Quebec argues Ottawa shorted province $1B in federal budget

Quebec Finance Minister Monique Jérôme-Forget challenged the federal government on its budget figures Tuesday saying the province was shorted a billion dollars in transfer payments.

Province's finance minister says transfer payments too low due to overly optimistic federal estimates

Quebec Finance Minister Monique Jérôme-Forget challenged the federal government on its budget figures Tuesday saying the province was shorted a billion dollars in transfer payments.

As part of the budget announced Tuesday, Ottawa said it would send Quebec $8.36 billion in transfer payments for the 2009-10 fiscal year. 

"Am I happy about the equalization payments? No, I'm not happy," Jérôme-Forget told reporters in Quebec City.

She argues the figure should be $1 billion higher because of projected revenue shortfalls facing her province, and has already called federal Finance Minister Jim Flaherty to express her concern.

"What I am saying is the revenues are going to go down because companies make less profits, because some people are going to be unemployed, because a barrel of oil is no longer $150, it's $44," said Jérôme-Forget.

"Basically, this is why I believe the numbers shown by Mr. Flaherty are highly exaggerated."

She said between now and March, when Quebec will release its own budget, she will have to find ways to make up the shortfall.

Jérôme-Forget would not say Tuesday if Quebec will follow the lead of Ottawa and some other provinces and post a deficit.

"You will see in the budget what I will have to do, and that will be coming soon in the next session," she said.

As finance minister fumes, mayor smiles

In Montreal, Mayor Gerald Tremblay was in a more thankful mood after learning Ottawa will spend $12 billion in helping cities like his deal with infrastructure problems.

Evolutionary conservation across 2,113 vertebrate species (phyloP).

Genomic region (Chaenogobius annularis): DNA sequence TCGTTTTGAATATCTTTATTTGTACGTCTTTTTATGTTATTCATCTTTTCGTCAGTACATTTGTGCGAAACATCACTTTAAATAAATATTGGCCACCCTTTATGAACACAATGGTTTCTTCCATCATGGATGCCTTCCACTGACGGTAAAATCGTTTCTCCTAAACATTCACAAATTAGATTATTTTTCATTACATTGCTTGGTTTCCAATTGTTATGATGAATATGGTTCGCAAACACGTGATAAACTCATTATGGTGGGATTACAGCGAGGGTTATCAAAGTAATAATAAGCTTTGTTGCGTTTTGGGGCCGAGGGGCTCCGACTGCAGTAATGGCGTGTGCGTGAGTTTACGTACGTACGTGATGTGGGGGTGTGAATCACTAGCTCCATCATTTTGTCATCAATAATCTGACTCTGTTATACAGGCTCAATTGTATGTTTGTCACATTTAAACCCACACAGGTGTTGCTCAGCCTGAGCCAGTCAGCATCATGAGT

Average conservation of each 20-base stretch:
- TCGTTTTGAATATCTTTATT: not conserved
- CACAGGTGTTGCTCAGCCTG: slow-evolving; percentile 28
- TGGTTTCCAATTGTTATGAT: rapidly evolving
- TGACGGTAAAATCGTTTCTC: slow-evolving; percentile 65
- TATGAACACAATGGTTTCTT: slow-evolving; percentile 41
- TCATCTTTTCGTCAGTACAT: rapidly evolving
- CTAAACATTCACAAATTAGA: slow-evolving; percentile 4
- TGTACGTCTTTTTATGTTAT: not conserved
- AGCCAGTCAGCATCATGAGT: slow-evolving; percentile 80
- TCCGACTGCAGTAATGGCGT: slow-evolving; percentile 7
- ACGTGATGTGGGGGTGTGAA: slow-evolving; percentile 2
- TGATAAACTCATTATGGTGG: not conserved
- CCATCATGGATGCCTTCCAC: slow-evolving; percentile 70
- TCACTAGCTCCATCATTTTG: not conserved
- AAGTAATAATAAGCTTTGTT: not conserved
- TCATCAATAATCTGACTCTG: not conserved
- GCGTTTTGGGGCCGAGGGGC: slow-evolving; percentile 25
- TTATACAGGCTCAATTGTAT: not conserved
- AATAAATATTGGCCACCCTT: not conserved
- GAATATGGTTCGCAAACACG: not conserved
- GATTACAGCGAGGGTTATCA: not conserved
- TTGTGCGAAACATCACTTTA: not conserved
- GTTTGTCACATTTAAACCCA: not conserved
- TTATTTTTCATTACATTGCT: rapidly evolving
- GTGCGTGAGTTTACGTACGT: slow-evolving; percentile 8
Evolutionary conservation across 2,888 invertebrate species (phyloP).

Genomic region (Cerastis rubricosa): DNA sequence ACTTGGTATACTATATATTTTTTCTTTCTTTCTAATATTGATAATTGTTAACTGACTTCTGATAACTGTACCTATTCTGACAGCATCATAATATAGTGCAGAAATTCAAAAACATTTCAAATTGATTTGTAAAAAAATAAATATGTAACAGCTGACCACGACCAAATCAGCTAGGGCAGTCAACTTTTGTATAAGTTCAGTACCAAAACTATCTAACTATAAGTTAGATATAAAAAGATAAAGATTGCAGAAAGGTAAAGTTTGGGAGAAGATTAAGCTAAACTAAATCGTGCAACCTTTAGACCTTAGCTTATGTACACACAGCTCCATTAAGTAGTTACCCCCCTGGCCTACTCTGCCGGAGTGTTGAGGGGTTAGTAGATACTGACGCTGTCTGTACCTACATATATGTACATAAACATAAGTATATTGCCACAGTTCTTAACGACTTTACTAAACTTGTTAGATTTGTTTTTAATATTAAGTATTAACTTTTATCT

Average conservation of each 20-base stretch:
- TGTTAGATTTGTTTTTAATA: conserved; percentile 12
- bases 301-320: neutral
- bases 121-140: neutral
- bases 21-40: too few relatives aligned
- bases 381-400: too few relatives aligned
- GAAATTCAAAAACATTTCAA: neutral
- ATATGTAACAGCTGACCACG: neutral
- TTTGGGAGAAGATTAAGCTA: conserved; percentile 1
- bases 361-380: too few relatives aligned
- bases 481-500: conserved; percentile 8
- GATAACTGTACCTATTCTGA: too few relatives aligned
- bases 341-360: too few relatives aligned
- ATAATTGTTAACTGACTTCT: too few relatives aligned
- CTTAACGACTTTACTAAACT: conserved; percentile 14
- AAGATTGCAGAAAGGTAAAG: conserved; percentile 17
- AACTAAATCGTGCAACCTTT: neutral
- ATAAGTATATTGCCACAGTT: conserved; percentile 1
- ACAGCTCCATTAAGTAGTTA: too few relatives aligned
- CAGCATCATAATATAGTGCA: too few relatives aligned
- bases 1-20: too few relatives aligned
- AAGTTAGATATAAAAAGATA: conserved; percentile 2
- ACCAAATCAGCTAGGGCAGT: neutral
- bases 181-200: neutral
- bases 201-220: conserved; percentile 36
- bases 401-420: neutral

In addition to the $212 million on its way for a major upgrade of the Champlain Bridge, Tremblay said his administration will be applying for funding for dozens of other projects including upgrades to the city's aging sewer system.

He said his administration has been working hard in the lead-up to the budget to get the paperwork ready to send to Ottawa.

Tremblay said he has 800 projects on his to-do list for a total cost of $1.17 billion, with costs shared by the three levels of government.

"We are ready for our underground infrastructure. We are ready for our roads. We are ready for public transit. We are ready for sports and leisure-time activities and projects. We are ready also for our libraries," he told reporters.

Tremblay said he was also happy to see Ottawa remove some of the red tape in the application process.

"We have done our homework, and we are ready to kick-start projects that will create jobs. We want to get shovels in the ground and, as a result of that, create as many jobs as possible," he said.

Tremblay then turned his sights towards the province and issued a reminder to the Premier Jean Charest of the need for the province to pitch in its share of any future infrastructure project.

More money on the way for Quebec armoury, railway

Tuesday's budget document made mention of several other projects that will get priority attention in Quebec.

Ottawa intends to spent $2 million to develop a plan for the future of the Quebec City armoury which was destroyed by fire in 2008.

The budget also refers to more money for road upgrades in Quebec City, however no dollar figure was mentioned.

Flaherty also promised to take "a big step forward" on improving rail travel between Montreal, Ottawa and Toronto.

The government announced new funding for Via Rail to add a third track at key locations along the route to allow for more express trains.